Social media safety: Instagram
12 March 2020
Social media is meant for connecting with friends, family and those with similar interests - which is a very positive thing - however, like most things there can be risks as seen by the amount of successful scams conducted through social media sites.
Our 2019 report Wolves of the Internet: Where do fraudsters hunt for data online? reveals where people’s personal data is being compromised online. Personal data is frequently sold on the surface web from being gathered off sites we use everyday, such as Instagram... can we do more to protect ourselves?
Sharing too much
Facebook is leading the way with over 2.3 billion users in 2019, Youtube with 2.2 billion and Instagram now with over 1 billion users. In the last decade we saw sharing all aspects of our life become increasing popular, and for most, the norm. Fraudsters have an endless amount of data available to them, so it’s important we remain aware of what we post and stay cautious to not share too many personal details.
Sharing information such as your location, occupation and email address can give hackers the information required for identity theft. Sharing too much also leaves you vulnerable to physical theft as some burglars use social media to keep tabs if their potential victims are on holiday.
Who has access?
There are two types of social media users. Those who have private accounts and post purely for friends and family, and those who post consistently seeking engagement such as brands and influencers.
No matter which type of user you are, security is important. This includes considering who is and isn’t able to see and comment on your posts.
If trolling becomes an issue with problematic comments on posts Instagram offers the functionality to turn off comments or report specific users. Instagram also allows users to filter comments based on custom chosen keywords or default keywords Instagram has identified.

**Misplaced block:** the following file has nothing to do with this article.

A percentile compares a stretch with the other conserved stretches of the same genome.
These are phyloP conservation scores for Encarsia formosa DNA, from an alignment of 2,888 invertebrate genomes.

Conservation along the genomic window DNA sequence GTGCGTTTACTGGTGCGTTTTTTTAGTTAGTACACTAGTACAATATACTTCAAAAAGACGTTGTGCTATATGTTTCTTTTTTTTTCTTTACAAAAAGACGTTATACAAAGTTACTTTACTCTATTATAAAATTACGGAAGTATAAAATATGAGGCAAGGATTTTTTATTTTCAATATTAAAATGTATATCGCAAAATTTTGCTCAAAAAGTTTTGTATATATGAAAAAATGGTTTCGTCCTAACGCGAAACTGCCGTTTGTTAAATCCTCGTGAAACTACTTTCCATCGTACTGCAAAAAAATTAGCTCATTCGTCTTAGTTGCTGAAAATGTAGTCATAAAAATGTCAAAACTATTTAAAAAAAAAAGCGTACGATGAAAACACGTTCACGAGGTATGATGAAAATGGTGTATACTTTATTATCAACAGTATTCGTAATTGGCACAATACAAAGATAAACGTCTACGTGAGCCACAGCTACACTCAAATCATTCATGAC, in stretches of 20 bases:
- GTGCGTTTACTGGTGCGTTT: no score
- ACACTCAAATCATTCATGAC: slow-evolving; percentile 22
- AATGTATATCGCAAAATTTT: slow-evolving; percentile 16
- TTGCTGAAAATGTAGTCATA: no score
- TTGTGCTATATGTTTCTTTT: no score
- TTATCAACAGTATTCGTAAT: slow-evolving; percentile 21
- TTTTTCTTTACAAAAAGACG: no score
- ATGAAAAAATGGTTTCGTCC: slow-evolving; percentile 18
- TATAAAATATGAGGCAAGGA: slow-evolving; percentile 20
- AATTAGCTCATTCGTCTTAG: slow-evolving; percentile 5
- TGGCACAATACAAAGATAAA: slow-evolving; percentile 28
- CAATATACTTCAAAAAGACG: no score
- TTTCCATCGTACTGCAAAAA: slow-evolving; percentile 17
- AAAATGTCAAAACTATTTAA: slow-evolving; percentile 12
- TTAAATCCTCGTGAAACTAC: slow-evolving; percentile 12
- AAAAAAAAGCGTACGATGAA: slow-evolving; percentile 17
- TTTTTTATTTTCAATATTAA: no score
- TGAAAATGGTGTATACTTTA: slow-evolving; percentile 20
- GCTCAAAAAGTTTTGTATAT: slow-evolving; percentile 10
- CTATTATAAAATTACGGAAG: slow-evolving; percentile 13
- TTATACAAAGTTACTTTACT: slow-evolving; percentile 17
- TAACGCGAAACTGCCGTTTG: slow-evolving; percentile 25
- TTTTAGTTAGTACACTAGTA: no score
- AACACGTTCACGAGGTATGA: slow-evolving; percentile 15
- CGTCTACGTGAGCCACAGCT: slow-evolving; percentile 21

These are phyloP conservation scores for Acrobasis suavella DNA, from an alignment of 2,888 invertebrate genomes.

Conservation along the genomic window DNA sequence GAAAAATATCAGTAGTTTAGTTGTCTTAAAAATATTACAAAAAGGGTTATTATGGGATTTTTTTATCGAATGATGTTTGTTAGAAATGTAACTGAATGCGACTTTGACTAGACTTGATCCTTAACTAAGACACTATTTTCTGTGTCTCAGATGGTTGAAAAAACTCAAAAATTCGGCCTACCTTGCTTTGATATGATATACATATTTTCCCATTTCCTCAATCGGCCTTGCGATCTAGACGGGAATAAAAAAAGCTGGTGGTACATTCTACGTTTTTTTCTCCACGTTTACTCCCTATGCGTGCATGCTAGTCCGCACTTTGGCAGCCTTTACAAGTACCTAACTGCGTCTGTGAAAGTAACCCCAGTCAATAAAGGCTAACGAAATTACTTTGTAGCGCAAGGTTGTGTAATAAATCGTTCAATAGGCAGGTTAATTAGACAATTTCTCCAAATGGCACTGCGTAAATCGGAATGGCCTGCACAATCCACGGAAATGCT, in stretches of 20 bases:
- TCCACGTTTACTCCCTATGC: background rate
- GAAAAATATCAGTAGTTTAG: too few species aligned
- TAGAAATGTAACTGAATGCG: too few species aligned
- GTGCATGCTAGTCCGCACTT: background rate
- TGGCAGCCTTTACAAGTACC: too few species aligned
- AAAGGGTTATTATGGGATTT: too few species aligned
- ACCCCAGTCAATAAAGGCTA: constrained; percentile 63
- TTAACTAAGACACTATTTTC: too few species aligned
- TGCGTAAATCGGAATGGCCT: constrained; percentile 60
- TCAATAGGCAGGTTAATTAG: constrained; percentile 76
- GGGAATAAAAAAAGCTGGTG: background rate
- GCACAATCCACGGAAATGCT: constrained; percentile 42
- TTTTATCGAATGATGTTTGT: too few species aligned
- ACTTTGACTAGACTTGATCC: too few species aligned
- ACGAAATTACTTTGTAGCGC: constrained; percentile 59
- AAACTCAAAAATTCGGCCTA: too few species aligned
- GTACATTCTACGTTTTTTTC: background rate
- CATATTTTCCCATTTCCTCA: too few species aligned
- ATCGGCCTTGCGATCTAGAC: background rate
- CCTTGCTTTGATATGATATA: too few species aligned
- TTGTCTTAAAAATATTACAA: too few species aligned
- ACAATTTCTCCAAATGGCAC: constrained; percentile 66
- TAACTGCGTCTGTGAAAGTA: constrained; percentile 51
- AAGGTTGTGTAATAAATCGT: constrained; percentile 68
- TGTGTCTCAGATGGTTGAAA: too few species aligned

It is also important to note that if a profile is public the location settings are visible. So when searching for a particular location any Instagram user can automatically watch all public stories in that area.
Cautious of connections
How many of us have online connections with a friend-of-a-friend on social media? Just because you have mutual connections does not mean that you need to accept a friend request. You never know who is searching for personal details about you and how they might use it. It’s okay to be cautious around accepting follow requests, and even unfollowing or blocking someone if you feel suspicious or uneasy about their content and intentions.
Instagram allows you to enable multi-factor authentication. This is an authentication method in which a computer user is granted access only after successfully presenting two or more pieces of evidence to an authentication mechanism: knowledge, possession, and inherence.
Instagram asks for something you know (your account username and password) and something you have (your mobile phone) every time you log into your Instagram account from an unknown device. Meaning, if someone has your password but does not have your phone, they cannot access your account.
And the most obvious, but arguably most important, use strong secure passwords.
Using a password manager tool to help keep store of passwords and help create new ones for every different site you use can help protect you from hackers. Instagram conducts automated security checks and will prompt you to change your password if it appears compromised.
Never post or share your password with anyone you don’t trust, including any third-party app. Not clicking the ‘Remember Me’ box is also a good way to ensure your password is not shared on purpose, or on accident.
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